Day Two is the time to “iterate the assessment with your investors/board” and other key stakeholders if you don’t have either of the above; this advice shouldn’t be for multi-billion-dollar corporations, after all. In essence, this is a time to present the results of your analysis, which will inform your decision making from that point in. Decisions should be pointed, in fact, they need to be pointed at this stage. Blank states that this planning should be made up of three parts: “pivots to your business model, changes to your operating plan, and saving initiatives for the recovery.” He also writes that “the plan must also take into account that this crisis has exposed how vulnerable companies are to a single source of supply,” and the plans that your organisation makes from here should involve some contingencies if the singe-source means that your organisation will suffer in the wake of a disruption.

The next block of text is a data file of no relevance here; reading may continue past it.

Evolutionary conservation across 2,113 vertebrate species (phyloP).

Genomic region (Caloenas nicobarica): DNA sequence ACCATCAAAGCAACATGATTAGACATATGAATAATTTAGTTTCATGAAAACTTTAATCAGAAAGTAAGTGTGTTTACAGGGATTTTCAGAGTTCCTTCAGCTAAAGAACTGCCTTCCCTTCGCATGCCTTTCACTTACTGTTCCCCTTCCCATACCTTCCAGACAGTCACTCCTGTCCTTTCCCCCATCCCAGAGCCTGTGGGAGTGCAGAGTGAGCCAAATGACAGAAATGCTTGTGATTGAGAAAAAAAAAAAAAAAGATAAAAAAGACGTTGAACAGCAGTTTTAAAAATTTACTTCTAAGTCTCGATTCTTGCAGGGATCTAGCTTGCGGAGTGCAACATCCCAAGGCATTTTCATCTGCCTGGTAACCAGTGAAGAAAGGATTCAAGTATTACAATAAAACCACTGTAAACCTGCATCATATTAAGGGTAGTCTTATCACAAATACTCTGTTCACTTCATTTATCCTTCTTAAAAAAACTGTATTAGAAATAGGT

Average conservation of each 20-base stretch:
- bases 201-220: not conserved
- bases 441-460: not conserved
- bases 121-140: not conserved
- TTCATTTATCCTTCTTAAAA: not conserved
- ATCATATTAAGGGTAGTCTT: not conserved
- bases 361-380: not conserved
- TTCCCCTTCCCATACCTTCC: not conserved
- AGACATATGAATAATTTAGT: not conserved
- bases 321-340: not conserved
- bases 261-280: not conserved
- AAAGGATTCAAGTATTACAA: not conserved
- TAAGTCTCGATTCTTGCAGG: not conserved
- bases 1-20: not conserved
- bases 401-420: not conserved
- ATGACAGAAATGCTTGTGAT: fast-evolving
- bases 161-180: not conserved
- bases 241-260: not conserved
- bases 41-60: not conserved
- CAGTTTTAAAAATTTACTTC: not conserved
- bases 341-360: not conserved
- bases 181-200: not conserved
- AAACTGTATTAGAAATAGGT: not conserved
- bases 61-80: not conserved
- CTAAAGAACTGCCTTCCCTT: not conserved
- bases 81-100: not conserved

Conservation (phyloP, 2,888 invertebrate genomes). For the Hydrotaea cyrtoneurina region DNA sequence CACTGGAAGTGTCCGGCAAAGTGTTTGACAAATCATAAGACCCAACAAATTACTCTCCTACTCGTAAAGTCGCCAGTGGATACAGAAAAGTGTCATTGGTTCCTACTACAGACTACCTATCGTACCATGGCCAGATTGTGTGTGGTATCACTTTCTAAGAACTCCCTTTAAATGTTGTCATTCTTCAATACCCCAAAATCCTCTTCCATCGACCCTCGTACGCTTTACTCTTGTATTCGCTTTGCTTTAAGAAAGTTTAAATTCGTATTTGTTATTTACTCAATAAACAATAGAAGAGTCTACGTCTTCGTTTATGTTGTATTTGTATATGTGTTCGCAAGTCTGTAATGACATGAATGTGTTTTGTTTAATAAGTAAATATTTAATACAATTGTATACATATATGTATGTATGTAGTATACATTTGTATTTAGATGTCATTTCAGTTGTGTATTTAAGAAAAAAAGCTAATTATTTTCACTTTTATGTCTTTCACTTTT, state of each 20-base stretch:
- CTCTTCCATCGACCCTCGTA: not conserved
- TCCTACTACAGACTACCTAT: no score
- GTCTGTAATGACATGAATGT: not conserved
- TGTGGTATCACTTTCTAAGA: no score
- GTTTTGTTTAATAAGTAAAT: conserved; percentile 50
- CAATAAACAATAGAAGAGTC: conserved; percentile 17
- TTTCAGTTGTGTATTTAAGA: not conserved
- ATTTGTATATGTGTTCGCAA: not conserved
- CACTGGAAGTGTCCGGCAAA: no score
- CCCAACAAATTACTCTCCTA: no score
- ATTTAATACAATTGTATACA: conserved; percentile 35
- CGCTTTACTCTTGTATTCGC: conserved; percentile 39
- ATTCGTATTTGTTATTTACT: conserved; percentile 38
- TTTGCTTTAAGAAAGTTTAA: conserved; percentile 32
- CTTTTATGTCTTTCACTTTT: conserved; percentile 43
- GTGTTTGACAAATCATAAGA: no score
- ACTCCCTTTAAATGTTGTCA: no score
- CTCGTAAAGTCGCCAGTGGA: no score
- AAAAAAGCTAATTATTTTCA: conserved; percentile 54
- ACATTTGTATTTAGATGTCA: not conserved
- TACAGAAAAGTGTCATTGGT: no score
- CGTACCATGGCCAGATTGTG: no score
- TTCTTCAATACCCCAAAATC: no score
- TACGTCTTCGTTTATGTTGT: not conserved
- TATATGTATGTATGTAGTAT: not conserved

Days Three & Four are going to be consumed with preparing a new, refreshed & agile business model, as well as updating your operating plan. Blank states from the outset that this should be consumed by considerations of potential pivots for your organisation. “Are there now new customers, new services, and new channels to pursue? Which parts of your business model can now serve the new normal- remote work, social cohesion over distance, telemedicine, home delivery?” Next up, you move to your operational plan, and consider which cost-cutting measures would be most impactful to your organisation. “What are your ‘lifeboat choices’ - which layoffs to make; whether to renegotiate payables, rents, or leases; how to trade off cash management versus revenue growth? How can you shift to focus on customer retention versus acquisition,” Blank writes. “Your head of HR is now head of layoffs… before layoffs, cut all salaries by 20%. Cut C-Level salaries by 30%. Award equity to employees equal to the value of their reduced salaries,” he writes.